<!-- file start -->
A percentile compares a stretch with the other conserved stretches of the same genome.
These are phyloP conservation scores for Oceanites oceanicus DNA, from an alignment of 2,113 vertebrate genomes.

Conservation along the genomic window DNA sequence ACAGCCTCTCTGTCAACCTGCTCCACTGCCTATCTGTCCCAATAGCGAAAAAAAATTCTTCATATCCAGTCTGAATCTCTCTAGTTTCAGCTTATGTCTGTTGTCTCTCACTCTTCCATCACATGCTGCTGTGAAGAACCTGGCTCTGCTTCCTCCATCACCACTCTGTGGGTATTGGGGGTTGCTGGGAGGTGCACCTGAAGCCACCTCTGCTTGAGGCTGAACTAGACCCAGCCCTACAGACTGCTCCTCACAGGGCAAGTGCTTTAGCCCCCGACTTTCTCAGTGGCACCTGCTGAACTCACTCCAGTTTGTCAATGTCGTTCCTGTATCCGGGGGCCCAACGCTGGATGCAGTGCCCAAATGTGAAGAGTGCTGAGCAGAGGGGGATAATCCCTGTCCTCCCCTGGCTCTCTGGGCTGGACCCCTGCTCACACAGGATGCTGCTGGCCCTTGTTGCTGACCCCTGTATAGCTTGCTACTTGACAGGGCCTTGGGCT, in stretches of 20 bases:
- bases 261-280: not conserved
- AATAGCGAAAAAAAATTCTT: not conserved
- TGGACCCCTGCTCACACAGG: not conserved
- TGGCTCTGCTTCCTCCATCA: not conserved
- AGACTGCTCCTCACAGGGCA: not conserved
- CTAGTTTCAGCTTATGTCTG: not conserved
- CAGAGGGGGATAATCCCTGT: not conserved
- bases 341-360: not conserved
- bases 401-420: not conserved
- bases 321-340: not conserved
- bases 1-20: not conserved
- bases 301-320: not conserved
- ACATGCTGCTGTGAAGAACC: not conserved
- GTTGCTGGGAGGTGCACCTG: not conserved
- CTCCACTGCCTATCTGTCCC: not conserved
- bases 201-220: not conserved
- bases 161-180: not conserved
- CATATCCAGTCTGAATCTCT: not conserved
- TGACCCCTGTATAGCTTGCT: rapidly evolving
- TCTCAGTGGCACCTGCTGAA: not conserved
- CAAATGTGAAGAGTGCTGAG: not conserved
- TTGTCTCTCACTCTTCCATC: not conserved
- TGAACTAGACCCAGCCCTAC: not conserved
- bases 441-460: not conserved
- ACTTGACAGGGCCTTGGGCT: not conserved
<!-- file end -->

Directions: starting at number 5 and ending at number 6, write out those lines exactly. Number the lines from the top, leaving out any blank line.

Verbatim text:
- AATAGCGAAAAAAAATTCTT: not conserved
- TGGACCCCTGCTCACACAGG: not conserved